Ike’s effects back Texas eco-research
Hurricane Ike reconfirmed one Texas researcher’s idea: Interfering with Galveston Island’s natural elevation hurts the island’s sand dunes and marsh flora.
Ike reconfirmed the basic idea I’ve had for several years, Rusty Feagin, ecosystem scientist with Texas AgriLife Research at Texas A&M University, said in a news release.
The plants on sand dunes and in marshes build an island’s elevation, so we shouldn’t compromise that.
When comparing pre- and post-Ike marshes, Feagin said he found they lost elevation.
Feagin said four things are affected as a hurricane rolls over a barrier island such as Galveston Island — beaches erode, sand dunes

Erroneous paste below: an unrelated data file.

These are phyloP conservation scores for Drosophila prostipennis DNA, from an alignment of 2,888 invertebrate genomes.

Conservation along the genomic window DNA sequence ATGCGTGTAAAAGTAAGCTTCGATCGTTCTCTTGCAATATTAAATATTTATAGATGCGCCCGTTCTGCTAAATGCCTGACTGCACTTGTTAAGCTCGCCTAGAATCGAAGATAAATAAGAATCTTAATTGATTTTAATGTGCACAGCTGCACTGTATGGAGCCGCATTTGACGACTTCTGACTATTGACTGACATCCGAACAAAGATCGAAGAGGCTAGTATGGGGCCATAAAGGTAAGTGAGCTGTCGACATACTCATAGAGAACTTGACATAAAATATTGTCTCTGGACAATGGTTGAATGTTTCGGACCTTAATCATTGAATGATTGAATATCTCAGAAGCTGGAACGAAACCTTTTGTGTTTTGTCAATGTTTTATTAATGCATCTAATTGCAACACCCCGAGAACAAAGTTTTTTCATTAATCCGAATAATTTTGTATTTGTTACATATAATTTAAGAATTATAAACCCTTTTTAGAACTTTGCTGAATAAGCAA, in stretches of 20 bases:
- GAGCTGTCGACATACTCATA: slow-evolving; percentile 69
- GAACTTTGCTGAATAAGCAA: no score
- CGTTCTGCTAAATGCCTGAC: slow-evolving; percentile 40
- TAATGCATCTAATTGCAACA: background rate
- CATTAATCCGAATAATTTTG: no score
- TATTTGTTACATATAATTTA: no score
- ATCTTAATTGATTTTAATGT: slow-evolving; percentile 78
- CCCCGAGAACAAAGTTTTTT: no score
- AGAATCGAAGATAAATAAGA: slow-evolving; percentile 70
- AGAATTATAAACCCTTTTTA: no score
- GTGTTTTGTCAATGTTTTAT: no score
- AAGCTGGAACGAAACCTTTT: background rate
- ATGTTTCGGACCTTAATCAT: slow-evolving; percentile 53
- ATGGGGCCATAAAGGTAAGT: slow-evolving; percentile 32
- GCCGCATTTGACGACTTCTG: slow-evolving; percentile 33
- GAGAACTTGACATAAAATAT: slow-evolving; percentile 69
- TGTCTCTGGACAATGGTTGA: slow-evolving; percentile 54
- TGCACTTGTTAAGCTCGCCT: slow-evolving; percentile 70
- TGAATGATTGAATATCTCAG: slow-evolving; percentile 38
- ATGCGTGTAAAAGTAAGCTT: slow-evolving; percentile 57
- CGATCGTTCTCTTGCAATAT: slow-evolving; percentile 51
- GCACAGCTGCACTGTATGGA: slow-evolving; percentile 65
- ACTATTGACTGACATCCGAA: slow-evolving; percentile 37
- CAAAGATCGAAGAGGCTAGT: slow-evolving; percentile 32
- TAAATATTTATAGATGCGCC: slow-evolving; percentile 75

blow out, houses and buildings are damaged and marshes receive sediment deposits from the three other activities.
Feagin said sand dunes in the disaster area were eroding already when Ike hit, adding that natural mending may not be possible because structures and non-native landscapes are blocking dune re-establishment.
Feagin said marshes also help build new land because plants slow down rising tides, causing suspended sediment to settle.
However, when studying post-Ike surface erosion, Feagin said,
we found the plants did not prevent sediment erosion by waves during Ike and in fact enhanced erosion because their roots wiggled, stirring up sediment to be washed out to sea.